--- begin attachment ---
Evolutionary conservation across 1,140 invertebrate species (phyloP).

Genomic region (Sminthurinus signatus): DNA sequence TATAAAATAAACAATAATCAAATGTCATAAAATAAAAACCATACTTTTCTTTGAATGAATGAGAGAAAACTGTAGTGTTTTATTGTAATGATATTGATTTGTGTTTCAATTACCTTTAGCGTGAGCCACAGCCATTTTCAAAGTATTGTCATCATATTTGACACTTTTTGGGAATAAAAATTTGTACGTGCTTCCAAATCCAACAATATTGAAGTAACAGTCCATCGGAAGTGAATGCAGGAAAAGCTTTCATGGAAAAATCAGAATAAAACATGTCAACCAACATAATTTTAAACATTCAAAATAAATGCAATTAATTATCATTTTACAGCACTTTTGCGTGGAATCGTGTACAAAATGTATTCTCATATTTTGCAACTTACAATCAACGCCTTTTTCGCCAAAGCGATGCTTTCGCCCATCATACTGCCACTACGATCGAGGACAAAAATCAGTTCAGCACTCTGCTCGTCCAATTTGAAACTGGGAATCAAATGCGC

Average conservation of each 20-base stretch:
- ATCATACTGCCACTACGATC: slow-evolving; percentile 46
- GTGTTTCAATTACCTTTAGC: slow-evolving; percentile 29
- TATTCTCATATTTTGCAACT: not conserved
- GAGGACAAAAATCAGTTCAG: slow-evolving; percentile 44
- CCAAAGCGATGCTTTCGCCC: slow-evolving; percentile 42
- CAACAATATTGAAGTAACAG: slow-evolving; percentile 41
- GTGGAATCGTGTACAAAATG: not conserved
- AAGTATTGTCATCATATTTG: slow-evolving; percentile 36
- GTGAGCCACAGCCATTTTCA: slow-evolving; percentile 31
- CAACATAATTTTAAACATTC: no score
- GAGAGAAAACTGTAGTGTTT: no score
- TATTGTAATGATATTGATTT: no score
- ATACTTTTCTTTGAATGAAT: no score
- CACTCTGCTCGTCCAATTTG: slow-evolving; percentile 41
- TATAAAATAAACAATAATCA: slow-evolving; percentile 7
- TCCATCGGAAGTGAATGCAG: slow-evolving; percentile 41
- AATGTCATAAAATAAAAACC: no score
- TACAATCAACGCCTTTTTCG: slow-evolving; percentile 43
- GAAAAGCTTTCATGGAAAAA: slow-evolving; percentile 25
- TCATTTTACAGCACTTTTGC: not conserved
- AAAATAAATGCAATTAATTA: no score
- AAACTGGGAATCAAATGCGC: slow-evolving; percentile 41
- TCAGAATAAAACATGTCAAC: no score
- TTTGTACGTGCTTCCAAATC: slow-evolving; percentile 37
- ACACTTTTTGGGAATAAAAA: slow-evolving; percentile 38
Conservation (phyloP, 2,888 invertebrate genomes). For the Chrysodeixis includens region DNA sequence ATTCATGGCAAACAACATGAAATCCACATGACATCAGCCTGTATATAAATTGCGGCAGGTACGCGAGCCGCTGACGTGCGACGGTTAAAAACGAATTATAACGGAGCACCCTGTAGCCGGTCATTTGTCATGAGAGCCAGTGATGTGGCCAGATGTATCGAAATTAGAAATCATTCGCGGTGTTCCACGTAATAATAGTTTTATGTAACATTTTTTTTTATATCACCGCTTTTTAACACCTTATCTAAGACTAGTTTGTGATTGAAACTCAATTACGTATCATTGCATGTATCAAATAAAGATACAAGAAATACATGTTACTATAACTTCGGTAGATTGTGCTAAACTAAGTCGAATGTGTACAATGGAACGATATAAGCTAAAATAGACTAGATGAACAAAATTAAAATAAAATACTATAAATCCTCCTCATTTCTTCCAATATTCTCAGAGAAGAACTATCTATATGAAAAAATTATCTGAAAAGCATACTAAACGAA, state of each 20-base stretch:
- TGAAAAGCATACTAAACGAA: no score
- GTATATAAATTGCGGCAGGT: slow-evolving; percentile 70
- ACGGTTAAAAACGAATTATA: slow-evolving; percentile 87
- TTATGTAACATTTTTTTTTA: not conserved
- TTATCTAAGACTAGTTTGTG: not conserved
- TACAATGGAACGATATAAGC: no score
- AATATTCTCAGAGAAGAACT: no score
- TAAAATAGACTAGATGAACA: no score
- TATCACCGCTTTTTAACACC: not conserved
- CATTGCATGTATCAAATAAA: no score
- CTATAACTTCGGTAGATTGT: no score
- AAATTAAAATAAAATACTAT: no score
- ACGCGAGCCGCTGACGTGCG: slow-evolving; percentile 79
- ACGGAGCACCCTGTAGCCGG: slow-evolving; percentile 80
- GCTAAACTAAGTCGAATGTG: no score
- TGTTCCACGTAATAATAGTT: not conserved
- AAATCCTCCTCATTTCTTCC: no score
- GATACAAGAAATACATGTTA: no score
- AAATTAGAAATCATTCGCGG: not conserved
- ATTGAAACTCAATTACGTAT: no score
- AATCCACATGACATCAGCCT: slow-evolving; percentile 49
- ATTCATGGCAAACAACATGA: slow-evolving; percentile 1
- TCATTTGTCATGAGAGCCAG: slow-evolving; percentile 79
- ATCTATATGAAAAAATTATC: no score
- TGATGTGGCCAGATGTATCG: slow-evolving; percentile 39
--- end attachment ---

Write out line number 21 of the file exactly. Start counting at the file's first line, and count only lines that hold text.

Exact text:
- TACAATCAACGCCTTTTTCG: slow-evolving; percentile 43